Cargo Cults Don't Build Vibrant Communities

Is Northwest Florida’s economic development approach a Cargo Cult?  Paraphrasing a segment of CJ Cornell’s book “The Age of Metapreneurship”: During World War Two, American military forces used tiny islands in the South Pacific as safe stopover points where supplies were delivered by parachute from cargo planes, some of which were given to the natives. For the natives this was a magical event as the crates floated down from the sky.  And then the war ended and these islands were abandoned. But the natives still yearned for the treasure that came from the sky. In an attempt to bring back the supplies, the islanders created structures resembling control towers and carved headphones out of wood. Every morning, they would stand on the strips of cleared land with their arms extended and using palm fronds make motions forward, right or left – just like they saw the airmen do when the cargo planes emerged from the sky and landed on the runways. They had faith that, if they recreated what they saw, and imitated the motions, then they would achieve the same result: cargo from the sky.

Connell went on to say “What is a Cult: Using term “cult” is inflammatory hype, right? Here are a few excerpts from dictionaries. Let’s see if definitions of “cult” are appropriate:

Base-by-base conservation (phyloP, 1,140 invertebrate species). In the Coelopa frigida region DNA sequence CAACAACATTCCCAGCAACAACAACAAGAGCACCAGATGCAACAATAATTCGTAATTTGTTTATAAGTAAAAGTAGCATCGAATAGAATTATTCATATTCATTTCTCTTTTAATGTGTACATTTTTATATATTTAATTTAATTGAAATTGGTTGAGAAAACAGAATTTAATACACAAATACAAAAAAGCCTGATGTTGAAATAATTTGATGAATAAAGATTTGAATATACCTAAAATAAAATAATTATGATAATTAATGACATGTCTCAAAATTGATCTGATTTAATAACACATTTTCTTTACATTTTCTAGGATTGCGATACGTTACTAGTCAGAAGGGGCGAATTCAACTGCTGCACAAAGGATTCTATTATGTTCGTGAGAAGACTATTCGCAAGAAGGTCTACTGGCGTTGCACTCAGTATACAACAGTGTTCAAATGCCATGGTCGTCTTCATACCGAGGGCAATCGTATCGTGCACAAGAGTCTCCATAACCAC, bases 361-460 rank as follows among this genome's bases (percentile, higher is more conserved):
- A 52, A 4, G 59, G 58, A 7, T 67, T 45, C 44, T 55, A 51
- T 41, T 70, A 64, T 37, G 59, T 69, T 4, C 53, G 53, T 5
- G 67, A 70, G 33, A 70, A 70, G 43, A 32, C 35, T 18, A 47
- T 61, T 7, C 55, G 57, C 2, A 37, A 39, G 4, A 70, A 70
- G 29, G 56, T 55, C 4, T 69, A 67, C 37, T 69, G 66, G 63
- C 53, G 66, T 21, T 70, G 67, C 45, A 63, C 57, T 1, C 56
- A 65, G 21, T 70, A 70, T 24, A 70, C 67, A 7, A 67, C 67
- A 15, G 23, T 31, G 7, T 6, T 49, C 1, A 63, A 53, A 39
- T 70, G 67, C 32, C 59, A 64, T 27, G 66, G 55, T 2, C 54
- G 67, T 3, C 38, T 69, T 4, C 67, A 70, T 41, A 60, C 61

1. great devotion to a person, idea, object, movement, or work… {The area appears to be committed to the big score to lure companies to a locale with insane incentives}
  2. some have members practice certain rituals or follow a set of principal rules. The group usually believes its way is the only correct way to live life, and all non- members are doomed to some horrible fate if they cannot be persuaded to join… {The area appears to believe a secretive ritual of responding to RFPs and taking high visibility, low productivity road trips (e.g. Paris Air Show) will yield cargo from the sky.}
  3. a misplaced or excessive admiration for a person or thing… {The area appears to have an admiration of the fantasy big employer}.”

Cult is an apt metaphor that describes in my opinion the economic development approach of the greater Pensacola/Escambia County Florida area.  If it walks like a duck, talks like a duck, it must be a ……!

The area’s strategy appears to be driven by Public Sector leadership, shotgun recruitment, low cost positioning, cheap labor, roads, big industrial parks, and transactions focused largely on what the area doesn’t have while treating quality of life as unimportant.  For years the City, County, and private sector have spent millions of dollars to attract companies with little to show for it.

A typical result is that in the fiscal year ending October 2017, despite spending almost $1.2 million on formal economic development and recruitment, no new investment or jobs were brought to the area. Over the fiscal years including 2014 – 2105, 2015 – 2016, and 2016 – 2017, an estimated $3.5 million was spent on formal economic development efforts that yielded 85 jobs and $21 million of investment from new recruited companies and 712 new or saved jobs along with $95 million of new investment from existing companies.  Even with these results, the formal efforts are estimated to have been divided 70% recruitment and 30% retention.